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Walk the Walk and Talk the Talk
by Garrett Valenzuela - gvalenzuela@dailysparkstribune.com
Jul 06, 2012 | 2994 views | 0 0 comments | 11 11 recommendations | email to a friend | print
Tribune/John Byrne
Alyssa Inskip was all smiles Friday afternoon at Reed High while talking about her preparation for the National American Miss Nevada Pageant which will be held today and Saturday at the J.W. Marriott in Summerlin. The 15-year-old will be a sophomore at Reed when school starts next month.
Tribune/John Byrne Alyssa Inskip was all smiles Friday afternoon at Reed High while talking about her preparation for the National American Miss Nevada Pageant which will be held today and Saturday at the J.W. Marriott in Summerlin. The 15-year-old will be a sophomore at Reed when school starts next month.
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SPARKS — It is not a beauty pageant. Confidence or public speaking pageant is more suiting. Alyssa Inskip became amped with excitement about the National American Miss Nevada Pageant (NAM) when officials explained the pageant’s minor focus on beauty and heavy focus on presentation.

“I have always been the super bubbly girl who loves to talk; so this was perfect for me,” Inskip said.

She began preparing letters to potential sponsors in March attempting to raise the $500 needed to travel to Las Vegas this weekend for the competition, but she said her time spent in theater class will be most helpful to her.

“I have always been a confident girl, but theater helps take the butterflies in your stomach away,” she said. “Your body language gives away things and I have learned how to take that away and put forth the performance in these situations.”

Five age groups separate the 350 young women who are competing today and Sunday for a chance at $1,000 cash, several scholarship opportunities, a trip to Disneyland for the National Pageant and, Inskip’s personal favorite, a new Ford Mustang convertible.

The Reed High School sophomore will be competing in the Junior Teen division for 13, 14 and 15 year olds, which is the smallest age group, in terms of participants, at this year’s pageant.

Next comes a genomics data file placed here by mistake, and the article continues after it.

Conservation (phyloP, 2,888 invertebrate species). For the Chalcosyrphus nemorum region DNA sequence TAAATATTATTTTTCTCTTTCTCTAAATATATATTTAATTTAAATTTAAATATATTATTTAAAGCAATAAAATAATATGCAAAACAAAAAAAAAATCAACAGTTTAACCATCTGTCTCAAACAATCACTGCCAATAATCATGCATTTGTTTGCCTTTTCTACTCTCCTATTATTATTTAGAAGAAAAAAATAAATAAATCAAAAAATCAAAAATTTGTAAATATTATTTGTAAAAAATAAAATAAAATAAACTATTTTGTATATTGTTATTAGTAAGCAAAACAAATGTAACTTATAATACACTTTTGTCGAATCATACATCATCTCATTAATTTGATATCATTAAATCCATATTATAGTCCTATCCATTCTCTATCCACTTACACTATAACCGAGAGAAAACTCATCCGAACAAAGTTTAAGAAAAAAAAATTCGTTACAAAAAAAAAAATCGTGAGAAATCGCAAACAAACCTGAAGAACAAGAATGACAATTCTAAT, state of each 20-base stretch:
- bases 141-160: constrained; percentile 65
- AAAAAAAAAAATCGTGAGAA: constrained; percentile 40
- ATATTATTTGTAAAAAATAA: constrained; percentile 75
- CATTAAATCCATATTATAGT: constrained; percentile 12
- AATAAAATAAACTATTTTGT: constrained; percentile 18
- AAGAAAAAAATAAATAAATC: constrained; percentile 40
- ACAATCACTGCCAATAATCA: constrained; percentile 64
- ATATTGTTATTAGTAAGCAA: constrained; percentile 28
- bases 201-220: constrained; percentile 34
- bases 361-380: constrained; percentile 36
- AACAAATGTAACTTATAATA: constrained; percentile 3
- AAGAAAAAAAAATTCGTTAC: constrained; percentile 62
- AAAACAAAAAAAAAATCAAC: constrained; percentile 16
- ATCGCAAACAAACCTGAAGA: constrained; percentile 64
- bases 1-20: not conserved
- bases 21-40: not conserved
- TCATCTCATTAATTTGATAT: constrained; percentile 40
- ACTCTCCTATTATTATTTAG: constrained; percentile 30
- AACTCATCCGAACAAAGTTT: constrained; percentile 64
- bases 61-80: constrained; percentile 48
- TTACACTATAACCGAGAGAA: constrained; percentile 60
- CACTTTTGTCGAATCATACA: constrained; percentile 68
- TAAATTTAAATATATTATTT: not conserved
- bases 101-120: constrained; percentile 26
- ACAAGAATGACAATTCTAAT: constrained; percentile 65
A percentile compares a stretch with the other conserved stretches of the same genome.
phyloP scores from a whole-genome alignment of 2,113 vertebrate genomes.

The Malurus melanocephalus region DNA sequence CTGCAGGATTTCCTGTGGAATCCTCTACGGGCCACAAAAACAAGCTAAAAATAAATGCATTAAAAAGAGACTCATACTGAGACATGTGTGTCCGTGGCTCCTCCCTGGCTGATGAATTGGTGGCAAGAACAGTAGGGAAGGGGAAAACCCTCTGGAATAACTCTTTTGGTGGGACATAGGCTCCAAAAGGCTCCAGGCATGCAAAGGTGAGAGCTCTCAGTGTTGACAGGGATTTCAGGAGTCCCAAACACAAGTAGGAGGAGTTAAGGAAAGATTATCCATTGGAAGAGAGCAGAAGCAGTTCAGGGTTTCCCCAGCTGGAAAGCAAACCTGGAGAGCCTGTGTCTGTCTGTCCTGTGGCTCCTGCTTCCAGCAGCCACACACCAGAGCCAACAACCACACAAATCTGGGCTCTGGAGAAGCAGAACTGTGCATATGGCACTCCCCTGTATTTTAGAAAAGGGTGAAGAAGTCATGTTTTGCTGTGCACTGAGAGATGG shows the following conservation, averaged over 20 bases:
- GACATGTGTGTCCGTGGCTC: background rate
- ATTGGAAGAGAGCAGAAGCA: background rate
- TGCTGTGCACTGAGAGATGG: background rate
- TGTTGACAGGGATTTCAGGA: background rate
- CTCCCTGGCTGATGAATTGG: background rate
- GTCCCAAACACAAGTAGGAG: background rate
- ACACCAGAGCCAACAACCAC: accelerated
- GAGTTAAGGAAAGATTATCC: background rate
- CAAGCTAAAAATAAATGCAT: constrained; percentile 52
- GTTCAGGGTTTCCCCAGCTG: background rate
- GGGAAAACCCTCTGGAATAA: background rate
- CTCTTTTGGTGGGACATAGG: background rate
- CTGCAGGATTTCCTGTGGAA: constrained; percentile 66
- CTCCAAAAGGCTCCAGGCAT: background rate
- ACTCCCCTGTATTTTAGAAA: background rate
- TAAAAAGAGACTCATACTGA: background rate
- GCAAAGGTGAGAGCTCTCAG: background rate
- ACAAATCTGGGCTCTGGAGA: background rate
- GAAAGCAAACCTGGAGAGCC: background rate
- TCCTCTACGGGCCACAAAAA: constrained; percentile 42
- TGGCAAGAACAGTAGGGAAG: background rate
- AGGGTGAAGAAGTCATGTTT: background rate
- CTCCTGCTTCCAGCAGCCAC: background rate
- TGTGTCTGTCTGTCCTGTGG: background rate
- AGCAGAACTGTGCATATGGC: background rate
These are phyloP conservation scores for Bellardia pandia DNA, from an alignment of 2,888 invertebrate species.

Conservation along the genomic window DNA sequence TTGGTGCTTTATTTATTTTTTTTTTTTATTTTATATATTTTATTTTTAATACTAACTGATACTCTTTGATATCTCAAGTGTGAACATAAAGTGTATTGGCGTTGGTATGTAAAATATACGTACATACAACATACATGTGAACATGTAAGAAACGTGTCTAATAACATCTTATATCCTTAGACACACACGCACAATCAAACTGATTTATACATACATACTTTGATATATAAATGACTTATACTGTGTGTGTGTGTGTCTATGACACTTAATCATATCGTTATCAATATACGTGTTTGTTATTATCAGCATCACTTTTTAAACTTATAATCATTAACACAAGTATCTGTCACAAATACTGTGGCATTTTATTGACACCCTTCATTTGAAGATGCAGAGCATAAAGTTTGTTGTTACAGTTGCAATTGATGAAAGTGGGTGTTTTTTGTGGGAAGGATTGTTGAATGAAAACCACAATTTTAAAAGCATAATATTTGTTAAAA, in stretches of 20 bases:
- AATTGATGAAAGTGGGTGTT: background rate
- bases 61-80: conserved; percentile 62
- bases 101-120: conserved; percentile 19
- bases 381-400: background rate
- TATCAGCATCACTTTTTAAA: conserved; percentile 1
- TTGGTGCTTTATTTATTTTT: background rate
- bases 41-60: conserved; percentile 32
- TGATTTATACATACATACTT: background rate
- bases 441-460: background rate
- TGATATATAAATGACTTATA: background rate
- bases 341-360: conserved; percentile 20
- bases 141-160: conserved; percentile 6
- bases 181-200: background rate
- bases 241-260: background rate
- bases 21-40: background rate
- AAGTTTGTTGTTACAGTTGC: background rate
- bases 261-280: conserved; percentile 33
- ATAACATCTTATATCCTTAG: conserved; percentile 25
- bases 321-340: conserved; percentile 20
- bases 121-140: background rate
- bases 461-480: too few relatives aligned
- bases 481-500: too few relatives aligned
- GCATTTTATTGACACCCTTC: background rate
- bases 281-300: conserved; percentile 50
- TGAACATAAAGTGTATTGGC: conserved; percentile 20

“People will be able to see that I am capable of speaking in front of a crowd and the scholarship opportunities will really help down the road,” she said about the benefits of competing in the pageant. “I’m not really sure what I want to do when I am older. I am just hoping to get on top so that when the time comes I will be able to choose wherever I want to go.”

Heading into her sophomore year at Reed, Inskip was recently made a member of the Leadership Team which requires her to spend plenty of time on campus. She has also been busy preparing for volleyball season, a semester of honors classes and working in the Raider Mentor Program, which allows her to help underclassmen with their studies during the day. Though she has limited free time, she finds that working through all her commitments is easy with the right motivation.

“If you have confidence you can get anywhere. If you believe in what you’re doing then you will succeed,” Inskip said.

Inskip arrived at J.W. Marriot in Las Vegas on Friday where she took part in a few mock interviews similar to the official ones she will conduct Sunday. Her first optional competition, for scholarships and cash prizes, consists of acting in a brief commercial, followed by another optional competition where she will model her own casual outfit.

This evening she will cross the stage in her formal wear, while being escorted by her father for 30 percent of her overall score. Sunday morning she will be evaluated on the remainder of her score, which is comprised of an in-depth interview (30 percent), a personal introduction (30 percent) and her community involvement (10 percent).

In her anticipation of arriving in Las Vegas, Inskip said Friday that deciphering which part of the event she was most looking forward to was difficult.

“I think I am most excited to get in my dress and be pretty and dolled up on stage, but I am also excited for the optional competitions because those are fun and more challenging,” she said. “You have less of a chance at winning, but that is what’s so exciting about it.”
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Walk the Walk and Talk the Talk by Garrett Valenzuela - gvalenzuela@dailysparkstribune.com


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